Muslims Gross Enrolment Ratio at Higher Education Level (2020-21)
A detailed analysis based on AISHE 2020-21 Gross Enrolment Ratio 2020-21 is presented both at the state and all-India level which is based on projected population estimated based on 2011 Census.
Table 35 sheds light on the enrolment of Muslim students in higher education and reveals some significant trends and challenges. While the number of Muslim students enrolled in higher education is increasing, there is still a considerable gap between eligible Muslim students aged 18-23 and the actual enrolment figures, which suggests that barriers hinder Muslim students’ access to higher education.
Share of Muslim Enrolment at School to Total Muslim Enrolment
at Higher Education Level
% Muslim Enrolment at School Education Level (Grades 1 to 12) to Total (Muslim) Higher Education Enrolment
Source: Calculated based on AIHES 2020-21.
The Gross Enrolment Ratio (GER) of Muslims in higher education has shown improvement over the past few years, with a rise from 8.24 percent in 2016-17 to 8.91 percent in 2020-21. Although the highest GER of 9.79 percent was recorded in 2019-20, there was a decline in the following year. Despite this progress, the GER of Muslim students remains significantly lower than the national average of 27.3 percent, indicating that various challenges still deter Muslim students from enrolling in higher education.
The barriers preventing Muslim students from pursuing higher education could include financial constraints, limited access to quality education, and societal and cultural factors. To address these challenges and to create a more equitable society, specific steps as specified below may be initiated:
- Provide Financial Assistance: Offering financial support to economically disadvantaged Muslim students would help alleviate the financial burden associated with higher education. Scholarships, grants, and educational loans tailored to the needs of Muslim students can encourage them to pursue higher studies.
- Increase Scholarships & Grants: Increasing the number of scholarships and grants explicitly targeting Muslim students would incentivize and enable them to access higher education. These financial aids can make a significant difference in encouraging enrolment.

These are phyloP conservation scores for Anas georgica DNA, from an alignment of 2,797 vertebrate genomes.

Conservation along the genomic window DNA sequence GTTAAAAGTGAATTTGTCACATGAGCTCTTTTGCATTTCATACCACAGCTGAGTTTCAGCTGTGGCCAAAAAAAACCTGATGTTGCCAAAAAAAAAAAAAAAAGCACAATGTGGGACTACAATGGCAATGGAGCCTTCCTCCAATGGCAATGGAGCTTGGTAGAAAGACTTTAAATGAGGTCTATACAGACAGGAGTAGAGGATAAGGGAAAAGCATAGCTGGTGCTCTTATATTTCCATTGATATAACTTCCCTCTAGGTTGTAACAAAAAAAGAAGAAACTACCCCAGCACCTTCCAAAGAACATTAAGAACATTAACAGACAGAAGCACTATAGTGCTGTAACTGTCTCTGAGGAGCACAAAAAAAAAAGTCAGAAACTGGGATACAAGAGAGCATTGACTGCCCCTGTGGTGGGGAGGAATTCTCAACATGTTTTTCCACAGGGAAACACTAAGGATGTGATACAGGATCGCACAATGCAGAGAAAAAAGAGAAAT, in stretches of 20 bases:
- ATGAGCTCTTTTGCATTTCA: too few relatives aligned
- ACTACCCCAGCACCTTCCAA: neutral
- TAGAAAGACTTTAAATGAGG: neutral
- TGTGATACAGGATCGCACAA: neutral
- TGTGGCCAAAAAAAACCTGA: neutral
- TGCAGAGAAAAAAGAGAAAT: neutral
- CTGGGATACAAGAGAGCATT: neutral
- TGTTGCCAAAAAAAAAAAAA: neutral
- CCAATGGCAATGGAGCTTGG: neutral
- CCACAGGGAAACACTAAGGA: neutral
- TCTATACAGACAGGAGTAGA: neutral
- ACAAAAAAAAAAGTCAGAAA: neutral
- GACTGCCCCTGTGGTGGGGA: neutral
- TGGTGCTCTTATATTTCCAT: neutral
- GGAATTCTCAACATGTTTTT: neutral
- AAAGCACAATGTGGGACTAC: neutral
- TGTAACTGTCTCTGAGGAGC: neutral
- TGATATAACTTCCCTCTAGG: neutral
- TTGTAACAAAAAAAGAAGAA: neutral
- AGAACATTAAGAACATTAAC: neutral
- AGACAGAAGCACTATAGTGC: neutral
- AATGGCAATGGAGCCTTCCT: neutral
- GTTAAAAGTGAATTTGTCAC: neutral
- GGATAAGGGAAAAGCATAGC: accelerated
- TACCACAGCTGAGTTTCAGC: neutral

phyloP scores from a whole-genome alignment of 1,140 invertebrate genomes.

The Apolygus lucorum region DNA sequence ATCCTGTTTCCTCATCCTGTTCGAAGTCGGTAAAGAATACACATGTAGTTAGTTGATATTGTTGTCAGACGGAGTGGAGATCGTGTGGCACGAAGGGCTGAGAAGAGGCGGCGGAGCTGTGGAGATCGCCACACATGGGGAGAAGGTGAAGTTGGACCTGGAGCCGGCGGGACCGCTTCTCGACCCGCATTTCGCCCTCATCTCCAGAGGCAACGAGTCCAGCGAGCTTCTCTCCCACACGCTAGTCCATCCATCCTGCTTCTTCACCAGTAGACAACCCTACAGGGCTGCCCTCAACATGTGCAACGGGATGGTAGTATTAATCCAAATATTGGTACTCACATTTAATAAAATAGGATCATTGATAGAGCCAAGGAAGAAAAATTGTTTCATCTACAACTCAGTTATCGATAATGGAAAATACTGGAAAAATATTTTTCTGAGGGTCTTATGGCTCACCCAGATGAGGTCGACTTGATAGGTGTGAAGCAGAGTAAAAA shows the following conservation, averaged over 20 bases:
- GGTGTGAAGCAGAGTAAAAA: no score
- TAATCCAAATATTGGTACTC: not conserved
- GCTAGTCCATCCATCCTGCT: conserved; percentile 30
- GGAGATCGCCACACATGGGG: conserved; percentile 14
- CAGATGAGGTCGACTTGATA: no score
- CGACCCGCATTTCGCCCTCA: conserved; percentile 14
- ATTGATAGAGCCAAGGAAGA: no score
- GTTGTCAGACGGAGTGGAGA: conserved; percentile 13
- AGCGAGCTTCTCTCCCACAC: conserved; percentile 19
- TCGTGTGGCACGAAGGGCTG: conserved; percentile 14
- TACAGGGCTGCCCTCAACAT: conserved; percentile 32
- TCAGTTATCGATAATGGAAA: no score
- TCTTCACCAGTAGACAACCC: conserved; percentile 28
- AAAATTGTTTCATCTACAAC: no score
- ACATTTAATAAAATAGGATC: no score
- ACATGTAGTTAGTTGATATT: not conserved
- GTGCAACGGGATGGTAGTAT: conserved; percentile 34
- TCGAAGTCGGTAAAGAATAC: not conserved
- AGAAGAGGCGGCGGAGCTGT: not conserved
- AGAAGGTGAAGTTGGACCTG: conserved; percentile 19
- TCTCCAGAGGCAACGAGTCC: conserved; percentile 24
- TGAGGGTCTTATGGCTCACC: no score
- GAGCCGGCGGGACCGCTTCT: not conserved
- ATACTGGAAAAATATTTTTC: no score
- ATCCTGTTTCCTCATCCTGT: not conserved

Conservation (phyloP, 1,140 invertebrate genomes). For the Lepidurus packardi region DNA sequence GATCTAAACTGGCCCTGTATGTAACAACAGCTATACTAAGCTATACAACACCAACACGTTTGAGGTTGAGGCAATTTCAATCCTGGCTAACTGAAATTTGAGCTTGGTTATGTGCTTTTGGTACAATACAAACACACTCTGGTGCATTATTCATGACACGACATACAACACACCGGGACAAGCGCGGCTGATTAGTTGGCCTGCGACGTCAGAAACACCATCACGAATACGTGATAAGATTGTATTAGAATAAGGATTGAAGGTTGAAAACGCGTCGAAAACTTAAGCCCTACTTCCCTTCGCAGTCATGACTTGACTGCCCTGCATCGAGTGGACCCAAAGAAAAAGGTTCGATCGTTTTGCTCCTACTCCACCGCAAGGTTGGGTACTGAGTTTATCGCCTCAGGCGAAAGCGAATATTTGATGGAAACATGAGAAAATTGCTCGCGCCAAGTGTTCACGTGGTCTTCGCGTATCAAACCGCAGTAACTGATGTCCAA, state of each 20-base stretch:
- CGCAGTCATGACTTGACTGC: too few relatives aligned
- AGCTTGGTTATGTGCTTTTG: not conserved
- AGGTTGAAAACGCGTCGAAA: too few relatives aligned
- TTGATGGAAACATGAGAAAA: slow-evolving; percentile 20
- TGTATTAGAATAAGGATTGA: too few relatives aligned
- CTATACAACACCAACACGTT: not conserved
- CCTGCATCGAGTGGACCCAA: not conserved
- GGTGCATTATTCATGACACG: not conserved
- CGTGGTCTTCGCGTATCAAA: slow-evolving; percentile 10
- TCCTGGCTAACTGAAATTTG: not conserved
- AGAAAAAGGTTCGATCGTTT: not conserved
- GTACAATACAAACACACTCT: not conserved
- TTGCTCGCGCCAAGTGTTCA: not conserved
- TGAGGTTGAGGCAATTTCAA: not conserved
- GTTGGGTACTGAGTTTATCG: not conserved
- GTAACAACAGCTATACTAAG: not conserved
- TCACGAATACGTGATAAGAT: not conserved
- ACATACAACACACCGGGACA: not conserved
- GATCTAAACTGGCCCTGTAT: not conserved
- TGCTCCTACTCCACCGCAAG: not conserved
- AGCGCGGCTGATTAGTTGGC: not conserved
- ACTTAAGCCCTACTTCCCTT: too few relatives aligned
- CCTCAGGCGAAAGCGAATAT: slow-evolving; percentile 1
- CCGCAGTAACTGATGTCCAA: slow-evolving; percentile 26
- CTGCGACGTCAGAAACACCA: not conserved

- Improve Access to Quality Education: Ensuring Muslim students in rural and underserved areas have access to quality education is vital. Establishing more schools and educational facilities in these regions and improving their infrastructure and teaching standards can enhance the likelihood of students progressing to higher education.
By taking these steps and addressing the barriers that hinder Muslim students’ enrolment in higher education, India can work towards building a more inclusive and equitable education system, which shall benefit Muslim students and contribute to the nation’s overall socio-economic development, fostering a diverse and empowered generation of individuals capable of achieving their full potential, regardless of their religious background.
Table 35: Muslim Gross Enrolment Ratio at Higher Education Level
Muslim Enrolment in Higher Education
|Muslim Projected Population (Age Group 18-23)|
|Gender||Muslims Gross Enrolment Ratio (%)|
|The projected population of Muslims in different age groups has been obtained based on Expert Committee Projections (Total) by assuming that the 2011 Census share of 14.23 percent of the Muslim to Total population is still valid in 2021.|
State-specific Muslim GER at the Higher Education Level
The analysis of the Muslim Gross Enrolment Ratio (GER) in Higher Education across various states of India reveals significant variations in educational opportunities for Muslim students (Table 36). The GER is a crucial indicator of the educational attainment of Muslim communities in each state. It sheds light on the progress and challenges in providing equitable access to higher education.